Tour a Dreamy Malibu Villa That’s One Family’s Private Sanctuary

As Oliver M. Furth embarked on the design of this serene Malibu villa, his client issued an evocative challenge: “I want to live inside an ancient seashell, washed up onto shore,” she told the AD100 talent. Over the course of the past 15 years, Furth and his muse (as he refers to her) have developed a shared visual language as well as a caring friendship. The Malibu property, a compact villa with a series of intimate pavilions overlooking the Pacific, represents their fourth project together. The place was intended as the harbinger of a meaningful new chapter for the client—a grounded life viscerally connected to nature. Among her varied philanthropic endeavors, the homeowner is a cofounder of One Earth, a nonprofit organization working to accelerate collective action to solve the climate crisis. “Her previous life was very glamorous, filled with celebrities and fancy antiques, all of which she had outgrown personally and aesthetically,” Furth explains. “This new home was designed as a private sanctuary for her and her family, a respite from the superficiality of the outside world. It was envisioned to be a place for reflection, meditation, and casual gatherings of intimate friends.”

The soul of Furth’s design resides in its poetic, earthy materiality—solid wood, carved stone, cast bronze, and hand-shaped ceramics, all orchestrated in bright, airy compositions that dance in the California sunlight. Furth completely reimagined the existing 1990s structures in a process of clarifying and refining to set the stage for his decorative alchemy. His touchstones were 19th-century Japanese architecture and distilled Belgian design of the early 2000s, tethered, naturally, to a distinctly California ethos. “We were heavily influenced by the rhythmic repetition of Agnes Martin,” Furth adds, referring to the illustrious minimalist artist. “You see her visual poetry of grids and lines reflected in stacked stoneware tile, hand-combed plaster, cleft-cut travertine, and reclaimed, wide-plank oak floors.”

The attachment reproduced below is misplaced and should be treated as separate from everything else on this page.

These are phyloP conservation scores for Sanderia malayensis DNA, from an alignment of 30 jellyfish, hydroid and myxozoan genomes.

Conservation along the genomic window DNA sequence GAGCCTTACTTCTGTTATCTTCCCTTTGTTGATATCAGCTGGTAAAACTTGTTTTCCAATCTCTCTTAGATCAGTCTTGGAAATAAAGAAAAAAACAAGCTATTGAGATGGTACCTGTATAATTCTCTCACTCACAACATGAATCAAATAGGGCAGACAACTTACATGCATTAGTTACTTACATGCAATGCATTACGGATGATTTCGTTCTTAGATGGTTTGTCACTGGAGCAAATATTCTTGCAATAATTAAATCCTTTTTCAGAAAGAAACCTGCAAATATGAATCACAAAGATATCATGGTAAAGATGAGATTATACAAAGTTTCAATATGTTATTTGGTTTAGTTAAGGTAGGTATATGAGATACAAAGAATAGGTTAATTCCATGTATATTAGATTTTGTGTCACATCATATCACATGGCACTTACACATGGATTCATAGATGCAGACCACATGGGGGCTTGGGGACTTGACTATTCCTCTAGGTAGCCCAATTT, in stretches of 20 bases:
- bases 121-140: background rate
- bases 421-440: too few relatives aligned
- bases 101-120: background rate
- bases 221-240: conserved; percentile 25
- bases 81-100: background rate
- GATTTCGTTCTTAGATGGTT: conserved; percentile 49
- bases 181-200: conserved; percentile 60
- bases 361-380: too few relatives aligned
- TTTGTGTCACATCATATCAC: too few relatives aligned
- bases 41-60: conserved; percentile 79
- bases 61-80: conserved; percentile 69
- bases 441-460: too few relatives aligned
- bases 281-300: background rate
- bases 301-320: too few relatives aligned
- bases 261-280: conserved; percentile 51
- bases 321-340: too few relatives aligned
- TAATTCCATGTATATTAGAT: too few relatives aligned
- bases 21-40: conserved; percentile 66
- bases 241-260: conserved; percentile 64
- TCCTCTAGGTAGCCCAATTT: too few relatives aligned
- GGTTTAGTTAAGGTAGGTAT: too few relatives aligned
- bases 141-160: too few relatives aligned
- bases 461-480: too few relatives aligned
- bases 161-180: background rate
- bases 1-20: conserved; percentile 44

An antidote to today’s cut-and-paste, beige-on-beige decorative doldrums, Furth’s complex palette of subtle earth tones draws inspiration from the Malibu seascape and the surrounding mountains. He had textiles custom woven in Kyoto and Lima in colors of salt, indigo, and muddy amethyst. Tiles were handmade in Mexico and Morocco. Specially commissioned pieces include a set of Shoji-like doors carved in ash by North Carolina–based artisan Casey Johnson, which feature translucent panels of recycled resin fabricated by an eco-friendly design collective in Utah. The home’s bespoke artistry is announced immediately at the front door of the house, where designer Chuck Moffitt fashioned a sculptural, branch-form handle in bronze.

Furth’s assemblage of fine furnishings encompasses a pair of important George Nakashima walnut cocktail tables, a bench of Douglas fir by Mexican architect Ricardo Legoretta, a Donald Judd daybed, and signature pieces by Poul Kjaerholm, Carlo Scarpa, Mies van der Rohe, Pierre Jeanneret, Bruno Mathsson, Børge Mogensen, Arthur Espenet Carpenter, and Wharton Esherick. Together this all-star roster deftly bridges the machined precision of high European modernism and the handmade beauty of American craft. Contemporary pieces—including a celadon resin table by Sabine Marcelis and an incense stand by Minjae Kim—pepper the historical mix.

The client’s rarefied taste in design is coupled with an equally incisive eye for art. There are pieces by seminal figures in the Los Angeles arts scene—Ed Ruscha, Billy Al Bengston, Ed Moses—along with works by titans of 20th-century art on the order of Cy Twombly and Pablo Picasso. Complementing the treasures hanging on the walls are Roman and Bactrian antiquities as well as a collection of ceramics focusing on midcentury California makers. “There’s a dreamy quality to this house that feels very in tune with the sky and the surf and the land,” Furth muses. “It also reflects the spirit of the homeowner and this particular moment in her life. She’s a dream client, so it all makes sense.”

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